Each single function of elevator, ailerons and rudder appeared to not have changed too much.......but when you start to use them simultanously (which is what you do during flight) the plane has become much more eager to turn on a dime without losing a lot af stabillity in a straight line.

During the third flight I made a series of mistakes (I flew it 'trough' te sun and lost visual for a couple of seconds) leading to a almost vertical dive and by the time I realised this and gave a quick 'up' on the controls, the speed was already too high and the tailfeathers broke of.

Before blaming the seemingly light tailbooms for bending.....I am positive I underestimated the power on the tailsurfaces during flight and gluing the tail with only CA was the reason why they came off.

The rest of the plane came down like a feather and without any further damage I rebuild the tailpieces and this time gluid them with epoxy and some glas-fibre. I've already flown at higher speeds than when they first came off and am not worried this might happen again.

In the meantime I've already buildt 2 new fuselage versions with lightweight pusher-configurations.
60grams 1350kV with a 9x4, 19A on 3S


60grams 1100kV with 12x6,5, 21A on 3S


They work wel enough for free flying but lack power for competition. I'n waiting on some parts for a third fuse with more power.......when I have it I'll share it on my site and, if you are interested, here too

I'll try to make a drawing with the dimensions of my tail for reference (one of the questions I've already recieved) this will come later this week.

It's al still in an experimental fase so changes are likely to be made but if you have any questions, remarks or ideas just let me know

Last edited by bjlmoree; Oct 06, 2017 at 11:56 PM.
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Oct 05, 2017, 05:29 PM
Tragic case
davidleitch's Avatar
What wing area and all up weight did you get to?
Oct 05, 2017, 05:36 PM
Registered User
Wing area is of the original Inside F5j, I have no idea what it is. The weight of the InPuls (that's the name I gave my experiment) is 1190 grams, and with the newest fuse I hope to save a little bit.

FYI... My Inside was 1180grams so the difference is hardly noticeable. (the change in handling IS)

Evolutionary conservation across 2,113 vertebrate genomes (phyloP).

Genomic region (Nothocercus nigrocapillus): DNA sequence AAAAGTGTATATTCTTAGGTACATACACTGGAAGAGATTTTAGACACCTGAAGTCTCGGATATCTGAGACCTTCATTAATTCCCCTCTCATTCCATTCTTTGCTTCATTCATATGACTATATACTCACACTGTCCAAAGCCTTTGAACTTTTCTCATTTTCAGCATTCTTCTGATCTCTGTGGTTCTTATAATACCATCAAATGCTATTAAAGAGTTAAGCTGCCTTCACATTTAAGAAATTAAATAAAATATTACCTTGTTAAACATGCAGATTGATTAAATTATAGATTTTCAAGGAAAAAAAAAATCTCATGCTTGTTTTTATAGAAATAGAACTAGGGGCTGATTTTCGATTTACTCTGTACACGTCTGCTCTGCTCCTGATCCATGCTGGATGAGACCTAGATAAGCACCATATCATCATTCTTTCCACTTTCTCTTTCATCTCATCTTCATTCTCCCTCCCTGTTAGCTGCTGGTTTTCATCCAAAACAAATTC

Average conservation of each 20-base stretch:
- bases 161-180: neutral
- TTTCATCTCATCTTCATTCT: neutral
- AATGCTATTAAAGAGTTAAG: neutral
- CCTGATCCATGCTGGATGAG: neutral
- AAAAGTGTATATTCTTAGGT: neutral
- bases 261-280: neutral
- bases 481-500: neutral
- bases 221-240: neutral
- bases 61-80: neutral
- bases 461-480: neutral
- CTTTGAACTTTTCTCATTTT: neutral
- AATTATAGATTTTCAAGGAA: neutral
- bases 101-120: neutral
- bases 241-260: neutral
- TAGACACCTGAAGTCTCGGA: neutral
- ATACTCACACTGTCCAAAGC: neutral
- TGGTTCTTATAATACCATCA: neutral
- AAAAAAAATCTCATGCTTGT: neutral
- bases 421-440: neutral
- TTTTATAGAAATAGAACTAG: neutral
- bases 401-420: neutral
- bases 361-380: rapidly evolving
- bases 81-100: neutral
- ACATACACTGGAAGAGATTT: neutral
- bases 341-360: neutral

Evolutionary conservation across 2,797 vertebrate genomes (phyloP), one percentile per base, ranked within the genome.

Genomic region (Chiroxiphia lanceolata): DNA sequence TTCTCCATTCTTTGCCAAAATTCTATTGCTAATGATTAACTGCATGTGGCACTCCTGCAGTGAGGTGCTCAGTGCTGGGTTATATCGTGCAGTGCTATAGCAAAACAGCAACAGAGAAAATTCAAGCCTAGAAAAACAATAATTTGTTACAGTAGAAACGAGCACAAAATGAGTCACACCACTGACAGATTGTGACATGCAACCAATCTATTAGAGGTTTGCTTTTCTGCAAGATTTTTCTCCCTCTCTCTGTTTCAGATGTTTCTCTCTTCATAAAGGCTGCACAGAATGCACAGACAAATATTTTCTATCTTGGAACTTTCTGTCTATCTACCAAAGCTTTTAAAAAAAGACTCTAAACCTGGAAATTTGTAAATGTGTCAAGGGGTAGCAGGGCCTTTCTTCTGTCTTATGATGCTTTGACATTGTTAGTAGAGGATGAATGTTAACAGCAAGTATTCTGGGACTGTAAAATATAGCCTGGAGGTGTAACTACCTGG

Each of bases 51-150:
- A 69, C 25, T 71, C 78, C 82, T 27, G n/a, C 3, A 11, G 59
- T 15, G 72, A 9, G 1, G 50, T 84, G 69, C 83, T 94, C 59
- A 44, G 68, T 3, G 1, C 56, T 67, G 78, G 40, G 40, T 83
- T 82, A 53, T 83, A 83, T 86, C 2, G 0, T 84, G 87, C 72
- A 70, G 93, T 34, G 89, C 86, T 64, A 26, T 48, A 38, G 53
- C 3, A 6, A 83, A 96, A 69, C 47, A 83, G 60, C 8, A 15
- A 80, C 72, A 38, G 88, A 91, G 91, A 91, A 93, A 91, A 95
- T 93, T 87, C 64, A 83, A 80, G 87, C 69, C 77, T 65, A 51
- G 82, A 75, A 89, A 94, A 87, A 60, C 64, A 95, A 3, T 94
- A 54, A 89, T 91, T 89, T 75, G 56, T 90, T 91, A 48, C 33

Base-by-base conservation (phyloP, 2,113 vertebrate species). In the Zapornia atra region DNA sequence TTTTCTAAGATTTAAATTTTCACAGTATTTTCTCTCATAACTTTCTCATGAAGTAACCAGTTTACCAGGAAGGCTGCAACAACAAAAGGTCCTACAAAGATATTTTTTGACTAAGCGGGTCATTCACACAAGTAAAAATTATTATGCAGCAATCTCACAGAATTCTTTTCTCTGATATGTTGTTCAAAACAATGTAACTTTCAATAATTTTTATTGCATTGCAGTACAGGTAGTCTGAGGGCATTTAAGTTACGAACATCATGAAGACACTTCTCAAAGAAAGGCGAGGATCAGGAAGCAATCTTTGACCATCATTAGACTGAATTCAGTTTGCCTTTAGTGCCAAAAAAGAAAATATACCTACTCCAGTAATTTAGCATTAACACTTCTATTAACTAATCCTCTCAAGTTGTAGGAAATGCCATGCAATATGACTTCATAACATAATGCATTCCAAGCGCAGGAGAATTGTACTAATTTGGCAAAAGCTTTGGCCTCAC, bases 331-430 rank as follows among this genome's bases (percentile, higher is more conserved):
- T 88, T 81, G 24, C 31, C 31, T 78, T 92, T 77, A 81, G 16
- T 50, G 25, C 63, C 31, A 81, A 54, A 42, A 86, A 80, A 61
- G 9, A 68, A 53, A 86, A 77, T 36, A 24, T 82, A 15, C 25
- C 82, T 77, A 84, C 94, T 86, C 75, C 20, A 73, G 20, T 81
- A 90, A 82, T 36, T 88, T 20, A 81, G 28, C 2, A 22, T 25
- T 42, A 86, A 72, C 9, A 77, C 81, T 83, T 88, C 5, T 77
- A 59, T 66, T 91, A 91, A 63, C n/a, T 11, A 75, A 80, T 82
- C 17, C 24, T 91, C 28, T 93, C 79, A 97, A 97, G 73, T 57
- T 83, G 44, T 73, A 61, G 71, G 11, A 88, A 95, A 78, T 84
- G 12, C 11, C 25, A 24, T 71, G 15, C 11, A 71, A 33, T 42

Last edited by bjlmoree; Oct 05, 2017 at 05:42 PM.
Oct 05, 2017, 07:20 PM
I can fix that ...
scottsdalejohn's Avatar
This looks like a great alternative for those of us with broken fuselages but perfectly fine wings.

Can you tell us about the drive system you used on your current version?

BTW, the Hollein website lists the Inside F5J wing area at 65dm˛
Last edited by scottsdalejohn; Oct 05, 2017 at 08:26 PM.
Oct 06, 2017, 11:29 AM
Registered User
First motor was the Schambeck 1025 with a 14x8, 230mters in 30 secondes at 60-75% power, but I sold this to someone who needed it for electrifying a Supra.

Second was a Dymond 2828 1350 kV with a 9x4. This struggled to give 3m/s, about 100meters in 30sec.

3rd motor is a HobbyKing 2830 1100kV with a 12x6,5. It takes her to 140 to 150mtrs and gets quite hot after 30seconds.

I built the pusher-fuse around the 28mm motor and thought the battery in the nose would be enough to balance. I thought wrong and had to add almost 100grams of lead to get it right.

After rearranging the motor with a shaft I could remove about 20grams.


If I could place the motor more forward I might be able to balance her without lead but I can't do that in this fuselage. I buildt her to small/narrow to get the batterie and speedregulator far enough forward and the motor would still be too light.

Apart from the tailbooms and the wingkit all was built from stuff lying around but I've dicided the plane is good enough to invest a bit in stuff that I cannot build myself. So there is a glass glider-pod underway (ARThobby High Aspect glider). In that one I will install the Reisenauer-Leopard motor from the Inside, according calculations it should make 300W with a 14x8 and I hope to get her flying at around 1150grams. (wich is a touch lighter than my Inside at 1180)


Some measurements:

Total length of the tailbooms : 90cm (I'll leave the conversion to inches to you)
Wing trailingedge to Tail leadingedge : 57cm